We do not accept abstract which was already presented and published. However, you can submit something similar to our Congress, we expect some additions/new data to an abstract presented at another congress.
Copyright for abstracts is retained by authors (see on submission Terms & Agreement “11. Copyright, if this abstract is accepted, will be held by the author or employer (as part of the conditions of the author(s)’s employment).”)
The abstracts are not published under a creative commons framework (Creative Commons licensing is most generally used to ‘describe’ how you can ‘use/re-use’ an open access document). The abstracts are not published open access. They are free to access (on both the ERS platforms and when they are published as a supplement of the ERJ), which is different to open access, and are copyright to the author.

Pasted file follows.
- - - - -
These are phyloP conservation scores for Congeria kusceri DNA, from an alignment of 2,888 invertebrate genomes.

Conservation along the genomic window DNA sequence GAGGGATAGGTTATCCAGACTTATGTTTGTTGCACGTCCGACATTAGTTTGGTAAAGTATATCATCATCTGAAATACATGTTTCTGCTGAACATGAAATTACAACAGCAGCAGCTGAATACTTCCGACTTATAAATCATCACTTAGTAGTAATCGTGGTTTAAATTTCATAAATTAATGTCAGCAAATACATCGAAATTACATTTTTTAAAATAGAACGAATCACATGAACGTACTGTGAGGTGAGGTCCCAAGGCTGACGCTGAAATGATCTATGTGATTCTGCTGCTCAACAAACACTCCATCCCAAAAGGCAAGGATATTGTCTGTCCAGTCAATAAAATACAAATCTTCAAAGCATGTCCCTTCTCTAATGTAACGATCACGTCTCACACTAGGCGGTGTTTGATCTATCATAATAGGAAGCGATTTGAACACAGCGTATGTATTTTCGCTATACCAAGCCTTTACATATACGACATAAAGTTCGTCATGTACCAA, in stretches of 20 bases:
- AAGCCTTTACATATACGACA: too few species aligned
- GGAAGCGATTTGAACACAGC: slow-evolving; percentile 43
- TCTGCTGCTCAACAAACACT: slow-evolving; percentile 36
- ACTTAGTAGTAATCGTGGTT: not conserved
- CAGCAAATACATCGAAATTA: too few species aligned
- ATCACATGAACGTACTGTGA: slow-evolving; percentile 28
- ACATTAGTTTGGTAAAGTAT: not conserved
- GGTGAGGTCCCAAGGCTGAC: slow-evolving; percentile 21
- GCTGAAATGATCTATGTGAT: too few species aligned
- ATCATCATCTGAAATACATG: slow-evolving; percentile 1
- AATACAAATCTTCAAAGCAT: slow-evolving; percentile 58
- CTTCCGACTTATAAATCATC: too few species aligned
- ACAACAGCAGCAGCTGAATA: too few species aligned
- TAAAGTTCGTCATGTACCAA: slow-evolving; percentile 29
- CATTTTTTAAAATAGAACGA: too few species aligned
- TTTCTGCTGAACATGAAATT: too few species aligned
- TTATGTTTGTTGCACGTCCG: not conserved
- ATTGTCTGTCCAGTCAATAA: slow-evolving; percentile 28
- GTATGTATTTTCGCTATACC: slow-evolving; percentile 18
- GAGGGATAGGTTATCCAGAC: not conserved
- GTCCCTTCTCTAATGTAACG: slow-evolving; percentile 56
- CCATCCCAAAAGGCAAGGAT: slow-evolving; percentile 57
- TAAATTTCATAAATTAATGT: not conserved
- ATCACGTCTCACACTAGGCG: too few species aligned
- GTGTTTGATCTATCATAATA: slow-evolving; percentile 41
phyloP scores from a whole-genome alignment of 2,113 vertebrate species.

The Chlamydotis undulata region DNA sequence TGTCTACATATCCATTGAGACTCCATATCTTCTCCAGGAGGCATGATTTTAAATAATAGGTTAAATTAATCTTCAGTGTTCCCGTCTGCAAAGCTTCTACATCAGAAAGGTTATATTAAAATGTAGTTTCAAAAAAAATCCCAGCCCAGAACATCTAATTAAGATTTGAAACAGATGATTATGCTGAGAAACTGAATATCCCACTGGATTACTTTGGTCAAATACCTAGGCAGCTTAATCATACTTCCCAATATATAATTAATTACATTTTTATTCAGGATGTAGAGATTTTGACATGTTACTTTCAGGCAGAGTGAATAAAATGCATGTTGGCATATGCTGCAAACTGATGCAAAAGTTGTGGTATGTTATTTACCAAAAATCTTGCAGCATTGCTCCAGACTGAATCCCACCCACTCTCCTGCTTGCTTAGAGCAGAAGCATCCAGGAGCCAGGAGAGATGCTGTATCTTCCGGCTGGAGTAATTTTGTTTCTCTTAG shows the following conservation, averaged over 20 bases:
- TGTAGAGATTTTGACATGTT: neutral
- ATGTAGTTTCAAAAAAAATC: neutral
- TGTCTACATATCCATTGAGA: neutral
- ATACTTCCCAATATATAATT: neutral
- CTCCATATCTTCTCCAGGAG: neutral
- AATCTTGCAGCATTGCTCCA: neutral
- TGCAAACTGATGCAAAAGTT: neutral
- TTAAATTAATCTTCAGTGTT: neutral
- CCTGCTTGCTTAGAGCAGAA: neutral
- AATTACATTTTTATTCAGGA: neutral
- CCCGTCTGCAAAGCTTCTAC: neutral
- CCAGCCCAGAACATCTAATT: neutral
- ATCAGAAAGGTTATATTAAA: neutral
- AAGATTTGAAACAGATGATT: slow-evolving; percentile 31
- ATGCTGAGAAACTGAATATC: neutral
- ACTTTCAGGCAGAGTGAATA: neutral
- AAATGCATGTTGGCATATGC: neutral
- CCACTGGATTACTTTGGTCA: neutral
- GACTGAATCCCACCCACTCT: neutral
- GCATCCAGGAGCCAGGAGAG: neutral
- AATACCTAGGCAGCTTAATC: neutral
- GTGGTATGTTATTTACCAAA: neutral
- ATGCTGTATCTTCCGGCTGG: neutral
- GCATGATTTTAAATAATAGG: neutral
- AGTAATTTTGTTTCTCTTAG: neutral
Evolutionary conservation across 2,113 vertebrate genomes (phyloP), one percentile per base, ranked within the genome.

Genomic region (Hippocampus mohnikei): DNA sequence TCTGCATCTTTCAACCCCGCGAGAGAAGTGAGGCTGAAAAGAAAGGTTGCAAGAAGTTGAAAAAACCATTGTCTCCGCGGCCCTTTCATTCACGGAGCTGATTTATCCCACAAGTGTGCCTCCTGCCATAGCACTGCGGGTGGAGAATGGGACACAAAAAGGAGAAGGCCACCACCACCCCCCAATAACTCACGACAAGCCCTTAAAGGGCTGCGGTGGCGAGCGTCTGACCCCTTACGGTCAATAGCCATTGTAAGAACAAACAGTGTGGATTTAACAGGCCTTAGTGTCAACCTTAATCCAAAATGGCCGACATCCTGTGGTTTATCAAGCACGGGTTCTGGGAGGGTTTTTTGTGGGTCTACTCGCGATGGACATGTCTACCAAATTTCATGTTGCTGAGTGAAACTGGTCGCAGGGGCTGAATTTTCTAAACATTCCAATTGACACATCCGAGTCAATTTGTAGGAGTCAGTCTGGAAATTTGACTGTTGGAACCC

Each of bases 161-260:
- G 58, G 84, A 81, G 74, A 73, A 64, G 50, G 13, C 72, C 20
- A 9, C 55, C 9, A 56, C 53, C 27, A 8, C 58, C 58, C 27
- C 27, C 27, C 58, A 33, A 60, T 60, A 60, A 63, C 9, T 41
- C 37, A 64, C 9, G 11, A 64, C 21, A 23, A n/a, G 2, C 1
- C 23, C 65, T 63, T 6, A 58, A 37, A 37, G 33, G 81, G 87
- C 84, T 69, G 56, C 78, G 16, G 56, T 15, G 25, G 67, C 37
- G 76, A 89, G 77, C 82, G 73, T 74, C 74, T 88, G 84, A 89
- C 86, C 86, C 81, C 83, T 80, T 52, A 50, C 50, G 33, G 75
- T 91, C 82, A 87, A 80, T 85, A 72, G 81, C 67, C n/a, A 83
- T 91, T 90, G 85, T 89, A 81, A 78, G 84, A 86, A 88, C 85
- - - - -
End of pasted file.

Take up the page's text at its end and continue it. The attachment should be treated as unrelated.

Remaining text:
The maximum length of an abstract is 1,810 characters including characters and spaces in the following: Abstract Title, Abstract Body, Table, and Figures. N.B. if you insert a table, one character will be deducted per cell. If you insert an image/picture/figure, it will deduct 277 characters.
There is no limit regarding number of authors. However, the list of authors should be restricted to those individuals who carried out the study, conceived it, designed it, gathered the data, analysed the numbers and wrote the abstract. The author who will present the abstract should be listed first. Every listed author should read and approve the abstract before it is submitted.
All authors must have an ERS account.
The late-breaking abstract round is not the extension for the regular abstract submission deadline.